At the risk of exaggeration, Future Islands was probably the best thing that happened to me in 2014. I was one of many who had committed the egregious error of generally ignoring them prior to their now-legendary network TV debut on The Late Show with Dave Letterman in March of that year. I still remember how electrifying that first performance was – the driving opening chords of the group’s beautiful, anthemic “Seasons (Waiting on You)”; the synthpop sound that hearkened to another age yet felt totally modern; and frontman Sam T. Herring two-stepping across the stage, screeching, bellowing, punching the air, thumping his chest and staring into the audience’s very soul. It was a captivating spectacle, equal parts disorienting and really, really cool.
With “Seasons” and its superb mother album Singles (which I naturally declared the best of 2014 in my end-of-year list), the Baltimorean trio captured our attention. Its follow-up, The Far Field, then, represents their attempt to retain it. To put it lightly, they succeed in spectacular fashion. Those expecting a departure from their previous work will be sorely disappointed. However, those who’ve come to know and adore the power and beauty of their music will find the new record a veritable feast for the ears.
As was true for Singles, each track on The Far Field (the title a nod to the Theodore Roethke poetry collection of the same name, as was 2010’s In Evening Air) is a miniature drama, bursting with euphoric energy; even the saddest tunes shoot up towards the heavens. Herring, as always, sells the dear sweet screaming shit out of every syllable he utters – snarling, crooning, enunciating viciously, throwing in the occasional grindcore shriek. Sam could be likened easily to any number of expressive rock vocalists, but for me, the figure that comes most readily to mind is Meat Loaf. I think back to the first time I heard Bat Out of Hell and how awestruck I was by his voice. You could feel his raw magnetism shredding through your speakers; he made even cornball phrases like “You’ve been cold to me so long, I’m cryin’ icicles instead of tears” sound convincing. Herring works similar wonders with his vocal delivery and performance style. Not a word passes his lips that’s without meaning, that isn’t felt in every atom of his body.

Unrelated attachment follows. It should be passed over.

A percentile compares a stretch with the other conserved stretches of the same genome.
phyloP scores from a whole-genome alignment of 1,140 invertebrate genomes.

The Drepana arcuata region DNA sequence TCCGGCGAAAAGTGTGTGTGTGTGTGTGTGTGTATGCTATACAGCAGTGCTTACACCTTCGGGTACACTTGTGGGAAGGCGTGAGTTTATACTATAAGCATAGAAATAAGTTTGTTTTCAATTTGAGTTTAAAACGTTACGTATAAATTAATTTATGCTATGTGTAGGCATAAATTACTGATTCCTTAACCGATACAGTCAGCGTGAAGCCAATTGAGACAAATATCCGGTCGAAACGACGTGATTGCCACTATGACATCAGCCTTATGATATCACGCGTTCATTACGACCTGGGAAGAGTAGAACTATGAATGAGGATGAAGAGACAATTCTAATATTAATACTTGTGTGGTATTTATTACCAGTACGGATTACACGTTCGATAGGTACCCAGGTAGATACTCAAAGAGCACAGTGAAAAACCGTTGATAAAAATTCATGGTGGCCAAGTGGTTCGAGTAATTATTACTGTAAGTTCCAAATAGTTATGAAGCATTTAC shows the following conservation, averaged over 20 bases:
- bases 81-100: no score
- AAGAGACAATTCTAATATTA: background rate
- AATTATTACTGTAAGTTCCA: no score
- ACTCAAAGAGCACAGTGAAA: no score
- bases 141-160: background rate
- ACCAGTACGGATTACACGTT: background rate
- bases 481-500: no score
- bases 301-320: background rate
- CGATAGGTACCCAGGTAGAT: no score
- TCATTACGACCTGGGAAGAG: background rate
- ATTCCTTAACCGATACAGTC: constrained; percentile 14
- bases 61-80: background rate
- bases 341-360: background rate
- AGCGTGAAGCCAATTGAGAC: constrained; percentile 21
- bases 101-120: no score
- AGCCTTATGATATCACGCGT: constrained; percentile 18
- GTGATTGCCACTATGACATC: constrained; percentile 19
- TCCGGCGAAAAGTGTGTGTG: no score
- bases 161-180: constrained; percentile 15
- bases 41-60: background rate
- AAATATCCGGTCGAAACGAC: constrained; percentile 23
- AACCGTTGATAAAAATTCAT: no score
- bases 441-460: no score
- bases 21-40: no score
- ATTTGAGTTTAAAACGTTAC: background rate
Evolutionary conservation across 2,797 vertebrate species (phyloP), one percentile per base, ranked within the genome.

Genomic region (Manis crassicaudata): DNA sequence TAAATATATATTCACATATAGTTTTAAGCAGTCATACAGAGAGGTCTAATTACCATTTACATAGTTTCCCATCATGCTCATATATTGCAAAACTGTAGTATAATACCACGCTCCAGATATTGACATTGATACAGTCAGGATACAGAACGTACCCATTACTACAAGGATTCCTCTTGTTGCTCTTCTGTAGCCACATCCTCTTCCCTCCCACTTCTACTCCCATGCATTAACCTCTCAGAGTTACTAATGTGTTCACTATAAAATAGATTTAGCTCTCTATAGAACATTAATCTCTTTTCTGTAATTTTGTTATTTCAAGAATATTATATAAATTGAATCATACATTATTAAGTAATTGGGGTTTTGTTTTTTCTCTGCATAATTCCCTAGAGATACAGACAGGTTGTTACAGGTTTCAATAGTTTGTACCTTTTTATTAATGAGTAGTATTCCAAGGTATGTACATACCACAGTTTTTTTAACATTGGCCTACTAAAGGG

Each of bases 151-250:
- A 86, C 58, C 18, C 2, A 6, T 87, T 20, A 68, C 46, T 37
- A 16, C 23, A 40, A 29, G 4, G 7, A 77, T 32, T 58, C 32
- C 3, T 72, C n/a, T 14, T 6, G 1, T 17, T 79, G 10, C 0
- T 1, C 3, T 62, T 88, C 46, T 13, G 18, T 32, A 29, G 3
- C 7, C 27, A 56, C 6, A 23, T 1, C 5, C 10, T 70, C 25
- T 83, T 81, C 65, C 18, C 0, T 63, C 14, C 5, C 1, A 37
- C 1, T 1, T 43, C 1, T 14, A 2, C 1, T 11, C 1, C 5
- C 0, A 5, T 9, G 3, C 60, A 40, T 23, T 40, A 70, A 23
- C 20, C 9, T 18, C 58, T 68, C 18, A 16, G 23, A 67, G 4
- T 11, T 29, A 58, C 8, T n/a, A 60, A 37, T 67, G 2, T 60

But while Herring may steal the show at the band’s live performances, their studio efforts give his fellow Future Islanders a chance to shine. Garrit Welmers, channeling the best and most adventurous of 80s New Wave, crafts lovely, intoxicating synth universes on each track, while William Cashion’s driving bass propels everything forward and keeps Herring’s soaring vocals tethered to Earth’s atmosphere. They’re as much a delicate, meticulously crafted formula as they are a band; take one element out of the equation, and the whole thing crumbles.
The album begins by fading into “Aladdin,” our regularly scheduled Future Islands song, already in progress – a simple but effective synth hook enveloped by lush long tones, drum and bass keeping steady, thumping time. Herring then launches headfirst into a poetic diatribe, describing his relationship with a lost love in terms of nature while showcasing his unique talent for internal rhyme (“I’ve seen the beaches, breached the peak of ‘please’ and ‘thanks’/I’ve seen my features age, my fingers strange”). Like that titular treasure-seeker, Herring is trying to decide whether the riches he found were mere illusions. By the end of the song, he pointedly concludes, straining to hit the highest notes he can, that “love is real/Our love is real/It’s a hand, it’s a hold, it’s a shield.” It’s not as dynamic an opening as “Seasons,” but it’s still thoroughly stirring and enrapturing.